He had also started his own company, using his position for personal profit. In 1975, for example, he persuaded the priesthood to sell to his company a large tract of land. He then sold that land to a developer, who then sold it to the Soka Gakkai. These transactions earned Yamazaki a handsome return.

His attacks on the organization intensified after he removed himself as Soka Gakkai’s legal counsel. In the end, his business failed, he was embroiled in lawsuits, and his attempt to extort the Soka Gakkai landed him in prison in 1981.

The Importance of Being a Person of Sincere Faith

So what are the lessons for us?

1) Never forget the basics of faith, practice and study.

Sensei writes:

Faith is a struggle between the potential for Buddhahood and the potential for devilish or destructive tendencies. … Our Buddhist practice, which enables us to polish and develop ourselves, is essential to defeating this inner destructive nature. But Yamawaki, who neglected to make earnest, genuine efforts to strengthen his faith, was an easy target for the devil king of the sixth heaven.[3] (NHR-8, revised edition, 116)

2) Never stop seeking our mentor in faith.

Sensei describes Yamazaki as being “too consumed with pride and arrogance to listen. He regarded Shin’ichi as a thorn in his side and, whenever the latter sought to guide him in faith, his resentment and animosity grew all the stronger” (NHR-27, April 2016 Living Buddhism, p. 43).

3) Always use our skills for good, not for selfish purposes.

Yamazaki had great intelligence, but rather than use it for good, he created complex schemes for selfish gains.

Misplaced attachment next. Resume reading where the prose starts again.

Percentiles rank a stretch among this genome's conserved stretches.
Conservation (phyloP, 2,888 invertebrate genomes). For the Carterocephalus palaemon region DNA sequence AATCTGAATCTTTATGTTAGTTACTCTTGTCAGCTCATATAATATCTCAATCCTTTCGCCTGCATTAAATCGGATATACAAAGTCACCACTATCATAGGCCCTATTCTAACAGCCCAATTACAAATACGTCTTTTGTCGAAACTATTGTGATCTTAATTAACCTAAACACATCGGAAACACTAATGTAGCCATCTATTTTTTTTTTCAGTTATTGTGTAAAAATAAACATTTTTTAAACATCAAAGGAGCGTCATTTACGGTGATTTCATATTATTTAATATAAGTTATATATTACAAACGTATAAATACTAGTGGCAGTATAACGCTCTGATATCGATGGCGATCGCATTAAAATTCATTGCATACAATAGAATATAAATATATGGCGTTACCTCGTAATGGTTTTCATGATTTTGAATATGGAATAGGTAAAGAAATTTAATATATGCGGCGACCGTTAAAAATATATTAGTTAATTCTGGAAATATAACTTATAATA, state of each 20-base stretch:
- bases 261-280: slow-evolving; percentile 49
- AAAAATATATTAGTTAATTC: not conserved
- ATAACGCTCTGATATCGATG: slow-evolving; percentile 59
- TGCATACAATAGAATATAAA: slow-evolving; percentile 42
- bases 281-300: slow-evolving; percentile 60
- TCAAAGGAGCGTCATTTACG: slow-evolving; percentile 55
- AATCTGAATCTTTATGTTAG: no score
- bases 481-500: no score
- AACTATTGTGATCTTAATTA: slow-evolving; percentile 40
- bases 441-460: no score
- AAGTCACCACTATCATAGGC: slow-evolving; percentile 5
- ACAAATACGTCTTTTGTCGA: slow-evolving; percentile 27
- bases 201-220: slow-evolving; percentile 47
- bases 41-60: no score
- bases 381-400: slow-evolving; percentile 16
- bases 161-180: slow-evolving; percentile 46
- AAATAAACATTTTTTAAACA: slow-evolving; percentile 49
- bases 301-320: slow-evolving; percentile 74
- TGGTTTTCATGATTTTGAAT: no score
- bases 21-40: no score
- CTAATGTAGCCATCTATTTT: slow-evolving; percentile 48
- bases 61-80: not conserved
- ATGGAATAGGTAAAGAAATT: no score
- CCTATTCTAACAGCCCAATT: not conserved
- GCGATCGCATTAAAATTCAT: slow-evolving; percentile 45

As Sensei writes:

Intelligence makes a good person that much better and an evil person that much worse. … A person of faith seeks self-mastery; a person of ambition or power seeks to control others. A person of faith takes action, works hard and struggles to overcome his or her inner weakness; a person driven by a desire for power forces others to work for his own selfish purpose, never reflecting upon himself. (The Wisdom of the Lotus Sutra, vol. 3, p. 72)

Ultimately, Yamazaki’s attempts, along with the priesthood, to harm the Soka Gakkai failed. He succeeded only in hurting himself.

We can be sure to grow in faith throughout our lives and continue the victorious legacy of the Soka Gakkai by always following these lessons: rooting ourselves in the basics of faith, learning from our mentor how to carry out correct Buddhist practice, and striving to use our abilities to bring forth the greatest good in ourselves and others.

—Prepared by the SGI-USA Study Department


  1. Ikeda Sensei appears in The New Human Revolution as Shin’ichi Yamamoto. ↩︎
  2. Masatomo Yamazaki appears in The New Human Revolution as Tomomasa Yamawaki. ↩︎
  3. Devil king of the sixth heaven: A personification of the most formidable obstacle in faith said to assume various forms, especially as those with authority or power, in order to cause one to discard one’s Buddhist practice. ↩︎

Embodying Unity in Diversity Based on the ‘Great Wisdom of Equality’

Shine as a Celebrity of the Mystic Law